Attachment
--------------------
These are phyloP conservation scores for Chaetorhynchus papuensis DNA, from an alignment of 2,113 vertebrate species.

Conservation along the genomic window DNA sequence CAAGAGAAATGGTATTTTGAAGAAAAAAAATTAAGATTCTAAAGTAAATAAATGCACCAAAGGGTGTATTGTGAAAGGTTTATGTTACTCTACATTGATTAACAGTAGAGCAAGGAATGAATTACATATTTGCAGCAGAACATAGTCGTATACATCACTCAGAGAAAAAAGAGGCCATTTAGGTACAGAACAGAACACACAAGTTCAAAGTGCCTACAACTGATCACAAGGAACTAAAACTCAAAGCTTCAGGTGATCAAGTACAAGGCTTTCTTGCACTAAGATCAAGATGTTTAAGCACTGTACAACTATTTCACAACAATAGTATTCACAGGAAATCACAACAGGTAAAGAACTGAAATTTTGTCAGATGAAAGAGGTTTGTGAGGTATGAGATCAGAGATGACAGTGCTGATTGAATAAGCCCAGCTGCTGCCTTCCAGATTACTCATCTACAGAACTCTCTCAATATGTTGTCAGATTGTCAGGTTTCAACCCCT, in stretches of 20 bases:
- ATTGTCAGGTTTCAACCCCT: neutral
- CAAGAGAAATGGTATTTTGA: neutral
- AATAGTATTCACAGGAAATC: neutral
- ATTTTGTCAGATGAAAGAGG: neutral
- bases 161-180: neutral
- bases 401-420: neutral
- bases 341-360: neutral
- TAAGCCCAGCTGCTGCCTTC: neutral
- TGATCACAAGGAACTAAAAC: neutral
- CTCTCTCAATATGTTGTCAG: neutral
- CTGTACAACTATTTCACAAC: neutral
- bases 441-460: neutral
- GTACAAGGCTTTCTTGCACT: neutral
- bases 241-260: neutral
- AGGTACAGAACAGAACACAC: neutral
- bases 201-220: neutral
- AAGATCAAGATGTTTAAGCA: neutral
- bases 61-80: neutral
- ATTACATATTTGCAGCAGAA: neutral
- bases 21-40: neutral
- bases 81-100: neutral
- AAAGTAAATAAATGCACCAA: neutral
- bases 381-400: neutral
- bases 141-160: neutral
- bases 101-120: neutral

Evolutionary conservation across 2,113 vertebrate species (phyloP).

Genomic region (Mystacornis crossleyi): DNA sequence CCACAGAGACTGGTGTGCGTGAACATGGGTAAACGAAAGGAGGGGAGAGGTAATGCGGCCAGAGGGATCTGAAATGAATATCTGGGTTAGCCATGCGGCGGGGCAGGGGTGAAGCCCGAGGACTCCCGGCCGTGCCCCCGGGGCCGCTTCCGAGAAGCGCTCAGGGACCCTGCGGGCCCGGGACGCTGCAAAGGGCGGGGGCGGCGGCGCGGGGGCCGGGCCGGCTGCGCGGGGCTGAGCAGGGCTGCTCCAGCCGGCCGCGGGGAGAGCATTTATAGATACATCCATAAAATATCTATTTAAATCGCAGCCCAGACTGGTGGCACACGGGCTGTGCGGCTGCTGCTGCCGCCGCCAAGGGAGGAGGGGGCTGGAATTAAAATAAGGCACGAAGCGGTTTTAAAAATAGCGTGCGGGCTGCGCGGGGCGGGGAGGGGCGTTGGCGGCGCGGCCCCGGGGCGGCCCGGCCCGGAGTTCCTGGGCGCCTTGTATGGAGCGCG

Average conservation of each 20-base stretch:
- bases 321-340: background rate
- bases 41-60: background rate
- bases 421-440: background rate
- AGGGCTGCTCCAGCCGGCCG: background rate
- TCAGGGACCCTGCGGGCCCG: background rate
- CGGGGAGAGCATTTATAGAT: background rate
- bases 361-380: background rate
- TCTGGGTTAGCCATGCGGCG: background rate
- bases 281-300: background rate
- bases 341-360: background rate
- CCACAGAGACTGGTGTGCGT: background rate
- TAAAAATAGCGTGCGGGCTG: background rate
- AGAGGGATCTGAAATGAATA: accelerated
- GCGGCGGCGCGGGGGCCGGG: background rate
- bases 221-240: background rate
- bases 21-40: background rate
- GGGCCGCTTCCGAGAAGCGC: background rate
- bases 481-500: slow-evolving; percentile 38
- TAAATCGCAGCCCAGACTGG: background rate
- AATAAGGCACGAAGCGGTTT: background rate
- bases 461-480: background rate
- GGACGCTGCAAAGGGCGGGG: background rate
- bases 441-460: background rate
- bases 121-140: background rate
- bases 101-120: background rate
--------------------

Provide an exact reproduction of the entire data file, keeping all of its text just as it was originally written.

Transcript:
These are phyloP conservation scores for Chaetorhynchus papuensis DNA, from an alignment of 2,113 vertebrate species.

Conservation along the genomic window DNA sequence CAAGAGAAATGGTATTTTGAAGAAAAAAAATTAAGATTCTAAAGTAAATAAATGCACCAAAGGGTGTATTGTGAAAGGTTTATGTTACTCTACATTGATTAACAGTAGAGCAAGGAATGAATTACATATTTGCAGCAGAACATAGTCGTATACATCACTCAGAGAAAAAAGAGGCCATTTAGGTACAGAACAGAACACACAAGTTCAAAGTGCCTACAACTGATCACAAGGAACTAAAACTCAAAGCTTCAGGTGATCAAGTACAAGGCTTTCTTGCACTAAGATCAAGATGTTTAAGCACTGTACAACTATTTCACAACAATAGTATTCACAGGAAATCACAACAGGTAAAGAACTGAAATTTTGTCAGATGAAAGAGGTTTGTGAGGTATGAGATCAGAGATGACAGTGCTGATTGAATAAGCCCAGCTGCTGCCTTCCAGATTACTCATCTACAGAACTCTCTCAATATGTTGTCAGATTGTCAGGTTTCAACCCCT, in stretches of 20 bases:
- ATTGTCAGGTTTCAACCCCT: neutral
- CAAGAGAAATGGTATTTTGA: neutral
- AATAGTATTCACAGGAAATC: neutral
- ATTTTGTCAGATGAAAGAGG: neutral
- bases 161-180: neutral
- bases 401-420: neutral
- bases 341-360: neutral
- TAAGCCCAGCTGCTGCCTTC: neutral
- TGATCACAAGGAACTAAAAC: neutral
- CTCTCTCAATATGTTGTCAG: neutral
- CTGTACAACTATTTCACAAC: neutral
- bases 441-460: neutral
- GTACAAGGCTTTCTTGCACT: neutral
- bases 241-260: neutral
- AGGTACAGAACAGAACACAC: neutral
- bases 201-220: neutral
- AAGATCAAGATGTTTAAGCA: neutral
- bases 61-80: neutral
- ATTACATATTTGCAGCAGAA: neutral
- bases 21-40: neutral
- bases 81-100: neutral
- AAAGTAAATAAATGCACCAA: neutral
- bases 381-400: neutral
- bases 141-160: neutral
- bases 101-120: neutral

Evolutionary conservation across 2,113 vertebrate species (phyloP).

Genomic region (Mystacornis crossleyi): DNA sequence CCACAGAGACTGGTGTGCGTGAACATGGGTAAACGAAAGGAGGGGAGAGGTAATGCGGCCAGAGGGATCTGAAATGAATATCTGGGTTAGCCATGCGGCGGGGCAGGGGTGAAGCCCGAGGACTCCCGGCCGTGCCCCCGGGGCCGCTTCCGAGAAGCGCTCAGGGACCCTGCGGGCCCGGGACGCTGCAAAGGGCGGGGGCGGCGGCGCGGGGGCCGGGCCGGCTGCGCGGGGCTGAGCAGGGCTGCTCCAGCCGGCCGCGGGGAGAGCATTTATAGATACATCCATAAAATATCTATTTAAATCGCAGCCCAGACTGGTGGCACACGGGCTGTGCGGCTGCTGCTGCCGCCGCCAAGGGAGGAGGGGGCTGGAATTAAAATAAGGCACGAAGCGGTTTTAAAAATAGCGTGCGGGCTGCGCGGGGCGGGGAGGGGCGTTGGCGGCGCGGCCCCGGGGCGGCCCGGCCCGGAGTTCCTGGGCGCCTTGTATGGAGCGCG

Average conservation of each 20-base stretch:
- bases 321-340: background rate
- bases 41-60: background rate
- bases 421-440: background rate
- AGGGCTGCTCCAGCCGGCCG: background rate
- TCAGGGACCCTGCGGGCCCG: background rate
- CGGGGAGAGCATTTATAGAT: background rate
- bases 361-380: background rate
- TCTGGGTTAGCCATGCGGCG: background rate
- bases 281-300: background rate
- bases 341-360: background rate
- CCACAGAGACTGGTGTGCGT: background rate
- TAAAAATAGCGTGCGGGCTG: background rate
- AGAGGGATCTGAAATGAATA: accelerated
- GCGGCGGCGCGGGGGCCGGG: background rate
- bases 221-240: background rate
- bases 21-40: background rate
- GGGCCGCTTCCGAGAAGCGC: background rate
- bases 481-500: slow-evolving; percentile 38
- TAAATCGCAGCCCAGACTGG: background rate
- AATAAGGCACGAAGCGGTTT: background rate
- bases 461-480: background rate
- GGACGCTGCAAAGGGCGGGG: background rate
- bases 441-460: background rate
- bases 121-140: background rate
- bases 101-120: background rate